Tips & tricks for doing a demo at show & tell

There is an art to demoing a new feature or product.

You and your team have spent weeks or months working on this project so you justifiably want to show it off to everyone.

A lot of companies have a show & tell or a demo day or system demo.

It has numerous names but essentially it’s the same thing: different teams take the time to show to other teams what they’ve been working on recently.

If you’re unsure how to go about doing a demo or just want to get the most out of it, here are some tips & tricks to enhance your demo.

Tell the story

Before you start sharing your screen and jump into showcasing the new functionality, it’s important to take the time upfront to tell the story.

Tell everyone what the problem you're solving is.

Tell everyone how you settled on this as a priority. Were customers complaining about it? Was it something you noticed by looking through the data?

Explain why you NEEDED to build what you did and build it NOW.

This gives vital context to your audience. You and your team have sat with this problem for weeks or months now so you assume everyone knows the context. Many, probably most, will not.

Giving this context upfront will make everything easier thereafter.

Likewise you can refer back to this throughout the demo to illustrate how you solved this problem.

Ultimately, humans are hardwired to listen to stories to incorporate that structure into your demo.

Keep the demo focused

By focusing on the key features, you can ensure that the audience is able to understand the value of what you’ve built and how it can help them.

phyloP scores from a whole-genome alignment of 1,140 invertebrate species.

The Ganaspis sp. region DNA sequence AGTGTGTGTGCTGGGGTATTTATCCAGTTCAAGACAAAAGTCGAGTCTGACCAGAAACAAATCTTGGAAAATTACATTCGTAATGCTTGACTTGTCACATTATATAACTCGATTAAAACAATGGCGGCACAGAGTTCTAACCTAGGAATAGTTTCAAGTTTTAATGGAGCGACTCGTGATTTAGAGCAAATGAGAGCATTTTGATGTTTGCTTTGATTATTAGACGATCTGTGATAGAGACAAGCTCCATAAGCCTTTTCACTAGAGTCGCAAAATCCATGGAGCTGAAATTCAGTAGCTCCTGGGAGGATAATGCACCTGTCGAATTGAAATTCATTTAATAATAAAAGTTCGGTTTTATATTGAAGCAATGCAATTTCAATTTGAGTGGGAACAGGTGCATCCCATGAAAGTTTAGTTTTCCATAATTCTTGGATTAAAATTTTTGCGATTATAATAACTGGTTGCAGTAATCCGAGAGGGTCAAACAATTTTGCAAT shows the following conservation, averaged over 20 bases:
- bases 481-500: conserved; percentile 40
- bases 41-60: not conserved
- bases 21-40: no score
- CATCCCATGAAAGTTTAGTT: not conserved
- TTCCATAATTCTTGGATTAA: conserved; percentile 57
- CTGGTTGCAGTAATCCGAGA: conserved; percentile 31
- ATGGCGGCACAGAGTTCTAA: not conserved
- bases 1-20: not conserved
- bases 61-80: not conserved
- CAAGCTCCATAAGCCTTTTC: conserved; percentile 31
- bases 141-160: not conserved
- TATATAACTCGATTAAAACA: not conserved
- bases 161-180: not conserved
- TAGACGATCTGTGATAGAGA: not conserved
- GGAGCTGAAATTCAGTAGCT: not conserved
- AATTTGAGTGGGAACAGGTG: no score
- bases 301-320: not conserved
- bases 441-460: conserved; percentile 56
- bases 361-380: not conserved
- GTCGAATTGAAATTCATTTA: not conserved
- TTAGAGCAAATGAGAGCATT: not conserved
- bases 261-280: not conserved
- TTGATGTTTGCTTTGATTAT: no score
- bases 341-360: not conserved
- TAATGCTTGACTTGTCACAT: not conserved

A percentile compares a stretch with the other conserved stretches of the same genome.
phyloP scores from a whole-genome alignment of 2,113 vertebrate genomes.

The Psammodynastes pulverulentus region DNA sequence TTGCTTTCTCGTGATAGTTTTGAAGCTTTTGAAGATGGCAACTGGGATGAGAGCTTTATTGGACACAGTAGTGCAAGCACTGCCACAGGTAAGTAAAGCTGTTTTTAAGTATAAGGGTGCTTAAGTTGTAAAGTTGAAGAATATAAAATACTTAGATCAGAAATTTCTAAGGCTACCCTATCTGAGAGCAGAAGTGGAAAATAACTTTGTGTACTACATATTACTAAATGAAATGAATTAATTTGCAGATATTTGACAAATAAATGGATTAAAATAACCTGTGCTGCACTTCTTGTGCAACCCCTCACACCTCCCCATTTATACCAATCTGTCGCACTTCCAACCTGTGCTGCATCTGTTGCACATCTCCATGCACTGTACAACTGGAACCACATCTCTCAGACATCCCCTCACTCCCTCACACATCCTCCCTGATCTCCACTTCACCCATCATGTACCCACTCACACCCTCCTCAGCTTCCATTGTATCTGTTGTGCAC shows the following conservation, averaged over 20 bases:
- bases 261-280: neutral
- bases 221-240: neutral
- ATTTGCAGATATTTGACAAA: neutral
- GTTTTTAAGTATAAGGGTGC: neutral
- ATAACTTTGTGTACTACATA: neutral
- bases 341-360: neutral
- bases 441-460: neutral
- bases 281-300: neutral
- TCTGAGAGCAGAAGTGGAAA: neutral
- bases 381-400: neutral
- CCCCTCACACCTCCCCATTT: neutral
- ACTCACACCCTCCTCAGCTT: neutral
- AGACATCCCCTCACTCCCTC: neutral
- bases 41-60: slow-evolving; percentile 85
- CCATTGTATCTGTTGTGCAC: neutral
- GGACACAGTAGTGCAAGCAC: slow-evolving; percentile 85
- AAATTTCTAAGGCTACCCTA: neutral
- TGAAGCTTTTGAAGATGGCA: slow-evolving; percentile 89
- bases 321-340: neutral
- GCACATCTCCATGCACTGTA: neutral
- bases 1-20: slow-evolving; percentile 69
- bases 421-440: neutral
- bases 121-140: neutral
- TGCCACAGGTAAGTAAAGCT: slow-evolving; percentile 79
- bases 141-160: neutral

This will also help to keep the demo from becoming too long or overwhelming.

You’re still telling the story throughout the demo so don’t go off on tangents.

At the end of the demo, when people ask questions, then you can explore the tangential stuff but for the actual demo itself keep it simple and focus on the main happy path and use cases.

Additionally, it's important to keep the demo focused not only on the features but also on the user experience, this will help the audience to understand how easy it is to use what you’ve built or how it can simplify their work.

Show how you solve specific problems

Instead of simply showing the features, it is more effective to demonstrate how they can be used to solve real-world problems or make existing processes more efficient.

This will help the audience to see the practical value of the updates.

It's important to show not only how the new features solve problems but also how they integrate with the existing features and how they improve the overall user experience.

Don’t talk about what you’ve built in a nebulous way, ground it in what your audience already knows.

Use real-world examples and data

Using real-world examples and data will help to make the demonstration more relatable and understandable for the audience.

Wherever possible avoid having to use empty test accounts. Try and populate everything you show and use with dummy data so what you’re showing is what a real user would see.

(Be very mindful of ever using real user data as this would be a privacy breach)

It will also help to demonstrate how the product  can be used in different contexts and scenarios.